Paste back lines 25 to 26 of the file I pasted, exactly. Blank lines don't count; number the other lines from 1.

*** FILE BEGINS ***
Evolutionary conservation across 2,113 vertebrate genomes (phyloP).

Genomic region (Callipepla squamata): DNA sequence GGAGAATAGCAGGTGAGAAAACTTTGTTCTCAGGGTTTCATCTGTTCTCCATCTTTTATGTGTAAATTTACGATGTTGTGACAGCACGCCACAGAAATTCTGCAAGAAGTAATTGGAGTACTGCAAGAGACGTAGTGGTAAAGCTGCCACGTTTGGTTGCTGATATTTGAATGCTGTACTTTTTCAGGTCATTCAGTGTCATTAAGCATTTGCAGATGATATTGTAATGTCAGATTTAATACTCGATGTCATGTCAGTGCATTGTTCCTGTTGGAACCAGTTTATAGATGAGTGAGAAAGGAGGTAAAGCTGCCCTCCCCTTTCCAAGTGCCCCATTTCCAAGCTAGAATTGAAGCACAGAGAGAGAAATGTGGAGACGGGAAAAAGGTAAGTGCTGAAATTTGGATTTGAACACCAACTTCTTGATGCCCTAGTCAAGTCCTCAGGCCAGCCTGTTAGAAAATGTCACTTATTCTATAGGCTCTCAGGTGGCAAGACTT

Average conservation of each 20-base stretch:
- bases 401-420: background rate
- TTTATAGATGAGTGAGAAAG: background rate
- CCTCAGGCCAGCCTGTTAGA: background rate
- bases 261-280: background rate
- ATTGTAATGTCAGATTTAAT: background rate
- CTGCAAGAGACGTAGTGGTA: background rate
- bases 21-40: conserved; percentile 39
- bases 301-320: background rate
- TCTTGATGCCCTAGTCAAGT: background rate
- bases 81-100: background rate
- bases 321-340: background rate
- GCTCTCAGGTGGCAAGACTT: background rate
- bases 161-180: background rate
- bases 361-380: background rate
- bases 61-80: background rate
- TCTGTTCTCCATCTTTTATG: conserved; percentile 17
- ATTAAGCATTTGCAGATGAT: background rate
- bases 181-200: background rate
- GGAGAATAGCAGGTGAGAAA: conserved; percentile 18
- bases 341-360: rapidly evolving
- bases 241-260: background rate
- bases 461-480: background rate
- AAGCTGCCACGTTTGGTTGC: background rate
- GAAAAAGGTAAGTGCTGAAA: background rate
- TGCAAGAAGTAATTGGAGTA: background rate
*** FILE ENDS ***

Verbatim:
- bases 461-480: background rate
- AAGCTGCCACGTTTGGTTGC: background rate